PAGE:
Guest post from Rob Trotter, Public Policy Advisor (Employment and Skills) at Scope.
The current labour market is a challenging place for disabled people. Over half of all disabled adults are unemployed. Most want to work but can face extraordinary barriers to finding and retaining a job.
Employment support – to help disabled adults find, prepare for and progress in work – is a vital part of removing these barriers. This can be anything from financial support like Access to Work, to help to find vacancies and prepare for interviews.
It’s welcome that the Government has announced in the 2013 Spending Round that £350 million will be available for employment support programmes. This investment could prove a vital lifeline for disabled people at every stage of their careers, from the first steps in looking for a job, to the support needed to progress.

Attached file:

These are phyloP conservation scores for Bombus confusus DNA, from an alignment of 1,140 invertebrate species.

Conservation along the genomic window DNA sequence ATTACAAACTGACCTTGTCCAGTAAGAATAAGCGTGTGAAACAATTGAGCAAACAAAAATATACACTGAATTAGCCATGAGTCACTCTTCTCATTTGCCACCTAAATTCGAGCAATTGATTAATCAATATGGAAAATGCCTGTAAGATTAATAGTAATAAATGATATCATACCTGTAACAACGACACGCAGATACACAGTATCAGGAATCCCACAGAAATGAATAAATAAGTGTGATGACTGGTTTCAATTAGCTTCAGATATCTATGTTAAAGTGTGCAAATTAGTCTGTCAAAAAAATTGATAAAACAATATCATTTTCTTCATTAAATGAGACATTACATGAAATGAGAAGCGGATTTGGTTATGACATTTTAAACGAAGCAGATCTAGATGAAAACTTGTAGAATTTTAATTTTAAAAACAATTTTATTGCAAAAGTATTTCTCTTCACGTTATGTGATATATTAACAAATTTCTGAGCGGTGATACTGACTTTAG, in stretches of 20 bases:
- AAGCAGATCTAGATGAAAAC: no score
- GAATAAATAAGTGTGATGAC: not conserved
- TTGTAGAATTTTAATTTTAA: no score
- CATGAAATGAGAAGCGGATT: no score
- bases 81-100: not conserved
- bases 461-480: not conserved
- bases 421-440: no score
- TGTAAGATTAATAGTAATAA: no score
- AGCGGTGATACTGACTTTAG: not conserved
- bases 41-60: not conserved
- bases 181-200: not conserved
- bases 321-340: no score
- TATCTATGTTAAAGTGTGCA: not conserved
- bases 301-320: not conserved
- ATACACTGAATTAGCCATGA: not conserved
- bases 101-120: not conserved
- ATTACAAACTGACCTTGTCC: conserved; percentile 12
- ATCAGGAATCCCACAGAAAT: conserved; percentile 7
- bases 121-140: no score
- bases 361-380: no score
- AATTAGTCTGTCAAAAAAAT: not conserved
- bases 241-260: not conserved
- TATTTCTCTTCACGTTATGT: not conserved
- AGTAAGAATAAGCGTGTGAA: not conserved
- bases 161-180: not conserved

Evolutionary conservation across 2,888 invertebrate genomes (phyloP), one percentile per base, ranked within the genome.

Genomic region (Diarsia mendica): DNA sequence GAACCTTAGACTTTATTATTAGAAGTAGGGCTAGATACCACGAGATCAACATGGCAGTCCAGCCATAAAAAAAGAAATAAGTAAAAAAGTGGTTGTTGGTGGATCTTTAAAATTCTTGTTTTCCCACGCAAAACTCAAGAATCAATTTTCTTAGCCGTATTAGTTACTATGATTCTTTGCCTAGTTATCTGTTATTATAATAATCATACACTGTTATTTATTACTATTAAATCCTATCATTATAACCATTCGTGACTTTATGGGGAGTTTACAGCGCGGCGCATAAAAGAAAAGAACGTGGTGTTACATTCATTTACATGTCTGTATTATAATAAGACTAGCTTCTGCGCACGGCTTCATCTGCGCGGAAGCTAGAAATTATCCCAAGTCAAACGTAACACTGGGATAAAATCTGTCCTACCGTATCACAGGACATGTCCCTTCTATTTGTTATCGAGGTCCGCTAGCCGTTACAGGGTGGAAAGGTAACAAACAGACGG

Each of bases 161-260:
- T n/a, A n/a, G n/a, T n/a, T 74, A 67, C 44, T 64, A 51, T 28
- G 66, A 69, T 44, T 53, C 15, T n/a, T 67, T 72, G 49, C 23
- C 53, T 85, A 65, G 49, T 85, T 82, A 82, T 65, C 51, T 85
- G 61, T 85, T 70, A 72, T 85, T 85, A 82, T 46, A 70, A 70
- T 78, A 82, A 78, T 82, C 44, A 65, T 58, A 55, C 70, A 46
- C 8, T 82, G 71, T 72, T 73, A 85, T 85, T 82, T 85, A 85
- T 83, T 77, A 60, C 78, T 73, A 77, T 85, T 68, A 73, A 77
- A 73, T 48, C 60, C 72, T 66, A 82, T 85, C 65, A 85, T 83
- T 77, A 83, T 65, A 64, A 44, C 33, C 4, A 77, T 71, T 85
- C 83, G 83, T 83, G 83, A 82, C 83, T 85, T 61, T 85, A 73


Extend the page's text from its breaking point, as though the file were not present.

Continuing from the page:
But the challenge is that current employment support programmes aren’t yet effectively supporting disabled people. For instance, only 2.9% of Employment Support Allowance claimants – nine in 10 of whom are disabled people – have found a job through the flagship Work Programme. Too often, programmes focus only on job ‘outcomes’ rather than the needs of the person.
So today, five leading disability charities have published a major report setting out new ways to improve employment support for disabled people.
The report – Work in Progress: Rethinking employment support for disabled people – calls for a personalised, multi-agency approach which focuses on empowering disabled people to lead their own career journeys.
The report recommends that:
- There needs to be greater involvement of employers in the design and delivery of employment support
- The Government should incentivise greater localisation of employment support for disabled people in order to stimulate innovation
- A more targeted approach should be taken for young disabled people who face particular challenges and often cannot access effective support
It also outlines how the quality of support can be improved, and calls for much greater empowerment and involvement of disabled people in their own journeys through work.